However, the campaign notes: “Some patients will not meet severe sepsis criteria on ED arrival. … Frequent observations for changes in vital signs will lead to early recognition and improved outcomes.”

In addition, “clinical manifestations of sepsis are highly variable,” according to a 2013 review article in the New England Journal of Medicine. They depend on the initial infection site, the bacteria involved, the pattern of acute organ dysfunction, and patient health. Indeed, sepsis frequently occurs among infants and the elderly, as well as patients already ill or with compromised immune systems. These patients may not always show the classic symptoms of fever and a high white blood cell count (leukocytosis), adding to difficulty in diagnosis.

sepsis Venn diagram

Diagram shows sepsis occurs when a blood borne infection, by bacteria or other pathogens (fungi, parasites, viruses, etc.), causes systemic inflammatory response syndrome (SIRS), which can also have non-infectious causes. Sepsis turns to severe sepsis when there is also acute organ dysfunction and to septic shock when dropping blood pressure does not respond to IV fluids.

MacDougall et al write that the value of having severe sepsis alert software in the electronic medical record is its ability “to piece together in real time multiple asynchronous variables” such as an abnormally rapid heartbeat (tachycardia) noted upon initial emergency room evaluation, a later report of leukocytosis from one lab test and a subsequent finding of elevated lactate (indicating that not enough oxygen is reaching cells, tissues, and organs).

The Severe Sepsis Best Practice Alert (SS-BPA) software “is more efficient than a provider who is dealing with multiple competing issues at any given time,” the researchers note. “The SS-BPA looks to decrease time to recognition of severe sepsis and septic shock.”

The research

Like many hospitals nationwide, in recent years the UCSF Medical Center’s emergency department has undertaken initiatives to improve severe sepsis treatment. This has included involving a diverse team of health care providers— including pharmacists—in screening and treatment, as well as undertaking intensive educational efforts. The latter includes real-time quality improvement feedback to those involved in cases that do not meet so-called bundles—diagnostic and treatment actions to be undertaken in a specific time frame—and monthly reports of bundle compliance.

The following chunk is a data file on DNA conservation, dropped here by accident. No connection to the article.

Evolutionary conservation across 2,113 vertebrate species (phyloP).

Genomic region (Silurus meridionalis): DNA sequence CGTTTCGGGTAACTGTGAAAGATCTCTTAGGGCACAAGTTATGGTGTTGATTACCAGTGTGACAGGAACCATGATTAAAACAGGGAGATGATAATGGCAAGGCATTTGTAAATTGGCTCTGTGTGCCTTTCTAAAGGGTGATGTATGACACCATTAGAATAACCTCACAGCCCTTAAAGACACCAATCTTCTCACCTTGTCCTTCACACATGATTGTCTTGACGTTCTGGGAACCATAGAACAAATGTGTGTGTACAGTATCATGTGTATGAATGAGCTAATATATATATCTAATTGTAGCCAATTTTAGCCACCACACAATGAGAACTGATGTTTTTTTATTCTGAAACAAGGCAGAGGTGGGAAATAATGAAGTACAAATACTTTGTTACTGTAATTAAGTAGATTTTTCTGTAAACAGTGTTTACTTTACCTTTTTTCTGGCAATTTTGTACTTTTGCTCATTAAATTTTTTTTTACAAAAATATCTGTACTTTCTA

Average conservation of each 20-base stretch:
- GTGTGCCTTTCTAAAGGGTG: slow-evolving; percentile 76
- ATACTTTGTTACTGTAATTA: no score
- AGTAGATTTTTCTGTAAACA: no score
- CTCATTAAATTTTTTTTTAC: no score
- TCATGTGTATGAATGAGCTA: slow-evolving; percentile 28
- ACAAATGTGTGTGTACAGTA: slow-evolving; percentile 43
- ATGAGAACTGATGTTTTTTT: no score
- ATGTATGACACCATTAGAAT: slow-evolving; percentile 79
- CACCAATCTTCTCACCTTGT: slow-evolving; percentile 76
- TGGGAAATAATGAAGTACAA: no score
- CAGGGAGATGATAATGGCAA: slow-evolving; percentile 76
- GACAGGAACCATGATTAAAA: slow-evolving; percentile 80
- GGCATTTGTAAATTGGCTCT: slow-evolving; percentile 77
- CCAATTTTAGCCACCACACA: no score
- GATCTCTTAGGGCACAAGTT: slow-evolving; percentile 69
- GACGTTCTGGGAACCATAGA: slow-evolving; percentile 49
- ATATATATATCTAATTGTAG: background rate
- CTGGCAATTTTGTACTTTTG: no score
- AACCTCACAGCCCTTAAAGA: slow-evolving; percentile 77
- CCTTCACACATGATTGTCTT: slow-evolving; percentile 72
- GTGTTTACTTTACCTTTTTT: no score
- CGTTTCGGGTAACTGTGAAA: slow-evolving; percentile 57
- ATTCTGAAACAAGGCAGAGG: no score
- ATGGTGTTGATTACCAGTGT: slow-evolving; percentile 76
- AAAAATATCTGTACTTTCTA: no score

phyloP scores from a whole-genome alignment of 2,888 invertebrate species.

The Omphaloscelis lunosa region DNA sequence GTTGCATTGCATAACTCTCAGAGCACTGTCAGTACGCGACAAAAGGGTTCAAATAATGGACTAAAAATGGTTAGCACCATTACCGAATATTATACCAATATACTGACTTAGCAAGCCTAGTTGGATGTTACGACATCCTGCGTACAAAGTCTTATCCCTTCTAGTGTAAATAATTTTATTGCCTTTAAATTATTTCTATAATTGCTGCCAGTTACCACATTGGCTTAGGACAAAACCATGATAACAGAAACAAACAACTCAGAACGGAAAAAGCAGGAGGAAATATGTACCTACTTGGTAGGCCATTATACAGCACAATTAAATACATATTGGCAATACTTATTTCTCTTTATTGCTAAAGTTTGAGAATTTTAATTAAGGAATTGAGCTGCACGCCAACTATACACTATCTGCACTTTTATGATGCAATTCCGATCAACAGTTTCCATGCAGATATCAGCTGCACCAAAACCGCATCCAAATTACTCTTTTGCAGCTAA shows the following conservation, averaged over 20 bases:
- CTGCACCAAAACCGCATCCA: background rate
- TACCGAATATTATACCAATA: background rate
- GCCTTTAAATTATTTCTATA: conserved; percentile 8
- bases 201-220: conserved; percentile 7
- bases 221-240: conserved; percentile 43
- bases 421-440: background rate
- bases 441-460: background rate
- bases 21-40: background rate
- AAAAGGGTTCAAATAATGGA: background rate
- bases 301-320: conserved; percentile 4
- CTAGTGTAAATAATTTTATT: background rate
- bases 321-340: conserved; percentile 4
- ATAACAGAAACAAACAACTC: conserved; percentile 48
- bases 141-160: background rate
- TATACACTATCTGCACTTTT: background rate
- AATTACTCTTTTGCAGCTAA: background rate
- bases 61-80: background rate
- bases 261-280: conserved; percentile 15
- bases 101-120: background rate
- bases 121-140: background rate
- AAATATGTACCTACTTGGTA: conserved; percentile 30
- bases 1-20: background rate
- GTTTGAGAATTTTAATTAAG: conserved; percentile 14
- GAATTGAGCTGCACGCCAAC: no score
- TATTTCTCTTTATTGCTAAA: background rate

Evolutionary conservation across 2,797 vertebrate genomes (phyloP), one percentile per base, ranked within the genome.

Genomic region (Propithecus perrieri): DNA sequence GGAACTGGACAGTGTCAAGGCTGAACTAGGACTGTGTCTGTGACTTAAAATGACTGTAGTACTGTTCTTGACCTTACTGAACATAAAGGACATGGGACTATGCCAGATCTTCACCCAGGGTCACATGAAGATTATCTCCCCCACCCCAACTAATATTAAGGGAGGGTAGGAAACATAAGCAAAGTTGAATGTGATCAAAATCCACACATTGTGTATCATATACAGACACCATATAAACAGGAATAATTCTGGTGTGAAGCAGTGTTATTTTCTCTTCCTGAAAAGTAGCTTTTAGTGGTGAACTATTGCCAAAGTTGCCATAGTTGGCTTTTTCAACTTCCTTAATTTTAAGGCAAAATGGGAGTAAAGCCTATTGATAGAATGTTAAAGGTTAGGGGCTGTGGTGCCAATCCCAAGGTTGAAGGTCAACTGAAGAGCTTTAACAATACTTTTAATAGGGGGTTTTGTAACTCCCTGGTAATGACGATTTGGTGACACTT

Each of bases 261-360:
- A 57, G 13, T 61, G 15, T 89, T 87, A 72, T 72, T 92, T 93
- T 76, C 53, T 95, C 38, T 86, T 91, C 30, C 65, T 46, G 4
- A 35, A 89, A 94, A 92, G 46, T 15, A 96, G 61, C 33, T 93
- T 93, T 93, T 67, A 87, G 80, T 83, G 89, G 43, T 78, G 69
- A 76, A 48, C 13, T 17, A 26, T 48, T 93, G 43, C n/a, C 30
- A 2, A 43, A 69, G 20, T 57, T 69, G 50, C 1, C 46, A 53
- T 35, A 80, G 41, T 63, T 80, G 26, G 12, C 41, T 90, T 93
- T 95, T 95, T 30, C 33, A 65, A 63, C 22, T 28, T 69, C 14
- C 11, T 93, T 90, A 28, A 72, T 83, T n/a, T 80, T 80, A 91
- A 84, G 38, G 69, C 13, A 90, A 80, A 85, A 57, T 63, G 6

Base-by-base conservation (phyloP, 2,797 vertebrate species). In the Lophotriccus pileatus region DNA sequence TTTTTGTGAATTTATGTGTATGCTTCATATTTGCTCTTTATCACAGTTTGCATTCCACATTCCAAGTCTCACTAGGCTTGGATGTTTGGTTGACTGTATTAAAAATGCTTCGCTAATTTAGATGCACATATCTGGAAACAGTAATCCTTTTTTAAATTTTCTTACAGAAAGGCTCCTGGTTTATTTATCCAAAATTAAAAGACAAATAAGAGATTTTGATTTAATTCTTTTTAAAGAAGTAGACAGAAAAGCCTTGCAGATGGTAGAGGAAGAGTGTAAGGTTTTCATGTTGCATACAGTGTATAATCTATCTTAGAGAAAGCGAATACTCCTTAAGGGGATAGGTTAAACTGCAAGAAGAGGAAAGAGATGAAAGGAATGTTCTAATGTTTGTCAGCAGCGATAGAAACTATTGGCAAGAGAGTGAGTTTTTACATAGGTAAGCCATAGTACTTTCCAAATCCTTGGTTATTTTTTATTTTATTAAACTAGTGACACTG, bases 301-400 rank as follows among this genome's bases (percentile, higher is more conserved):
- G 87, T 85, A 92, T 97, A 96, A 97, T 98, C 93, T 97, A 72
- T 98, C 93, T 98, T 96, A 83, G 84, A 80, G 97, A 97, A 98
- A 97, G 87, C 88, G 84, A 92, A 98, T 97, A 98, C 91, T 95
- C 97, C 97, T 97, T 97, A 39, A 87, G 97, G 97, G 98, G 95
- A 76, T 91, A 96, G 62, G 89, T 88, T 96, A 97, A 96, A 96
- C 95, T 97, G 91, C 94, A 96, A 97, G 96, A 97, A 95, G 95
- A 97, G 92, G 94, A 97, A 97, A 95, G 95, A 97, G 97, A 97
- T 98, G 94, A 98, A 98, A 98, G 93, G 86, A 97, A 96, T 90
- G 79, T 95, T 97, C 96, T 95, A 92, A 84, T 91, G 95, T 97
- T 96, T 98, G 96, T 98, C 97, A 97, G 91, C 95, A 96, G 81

MacDougall and his co-authors specifically looked at the before and after effect of adding SS-BPA software developed here to the electronic medical record for adult patients arriving at the UCSF Medical Center emergency department.

The SS-BPA primarily works by analyzing a patient’s medical record using an automated real-time set of instructions (algorithm) to detect severe sepsis and septic shock. The software alerts health providers accessing the patient’s medical record via a pop-up window in two instances:

  • When the patient meets two or more criteria for systemic inflammatory response syndrome (SIRS), such as abnormal body temperature, heart rate, breathing rate, and white blood cell count. (This syndrome differs from sepsis in that it can be caused by something other than an infection.)
  • When the patient meets two or more SIRS criteria and an additional sign is met for severe sepsis (organ dysfunction) or septic shock (fluid non-responsive hypotension).